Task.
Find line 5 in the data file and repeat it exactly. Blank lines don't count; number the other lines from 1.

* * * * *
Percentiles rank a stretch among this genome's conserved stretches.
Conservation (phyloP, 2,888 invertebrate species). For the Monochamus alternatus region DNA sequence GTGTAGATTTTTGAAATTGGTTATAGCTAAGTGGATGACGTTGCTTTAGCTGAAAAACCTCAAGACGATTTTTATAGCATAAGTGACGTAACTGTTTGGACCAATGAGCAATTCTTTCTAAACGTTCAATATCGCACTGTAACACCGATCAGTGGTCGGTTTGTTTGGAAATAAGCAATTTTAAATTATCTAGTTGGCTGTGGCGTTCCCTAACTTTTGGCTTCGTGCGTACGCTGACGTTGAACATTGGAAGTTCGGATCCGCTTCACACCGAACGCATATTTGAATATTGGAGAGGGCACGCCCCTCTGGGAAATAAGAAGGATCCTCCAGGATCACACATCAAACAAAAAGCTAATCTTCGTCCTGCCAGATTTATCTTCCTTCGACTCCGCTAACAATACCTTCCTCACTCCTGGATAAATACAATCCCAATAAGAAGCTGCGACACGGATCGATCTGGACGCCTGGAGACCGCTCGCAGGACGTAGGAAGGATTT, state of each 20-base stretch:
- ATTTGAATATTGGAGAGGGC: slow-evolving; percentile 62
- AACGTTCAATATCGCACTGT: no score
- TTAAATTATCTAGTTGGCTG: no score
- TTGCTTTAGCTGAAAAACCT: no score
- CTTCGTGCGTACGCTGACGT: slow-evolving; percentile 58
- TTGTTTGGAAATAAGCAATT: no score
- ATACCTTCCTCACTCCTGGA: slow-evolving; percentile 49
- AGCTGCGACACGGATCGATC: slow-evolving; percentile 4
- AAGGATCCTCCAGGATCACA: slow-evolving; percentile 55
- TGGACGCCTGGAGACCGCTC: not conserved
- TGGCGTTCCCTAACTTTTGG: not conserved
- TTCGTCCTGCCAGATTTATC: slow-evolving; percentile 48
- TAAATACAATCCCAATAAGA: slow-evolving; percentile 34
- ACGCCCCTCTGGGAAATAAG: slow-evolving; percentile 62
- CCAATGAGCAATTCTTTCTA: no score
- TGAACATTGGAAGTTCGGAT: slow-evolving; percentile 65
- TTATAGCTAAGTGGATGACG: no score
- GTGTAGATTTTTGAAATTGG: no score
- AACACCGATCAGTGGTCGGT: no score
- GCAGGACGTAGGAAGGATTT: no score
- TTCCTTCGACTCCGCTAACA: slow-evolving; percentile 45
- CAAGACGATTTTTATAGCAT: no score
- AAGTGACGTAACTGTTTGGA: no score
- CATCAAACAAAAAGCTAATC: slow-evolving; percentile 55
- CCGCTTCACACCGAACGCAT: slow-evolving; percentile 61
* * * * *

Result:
- TTAAATTATCTAGTTGGCTG: no score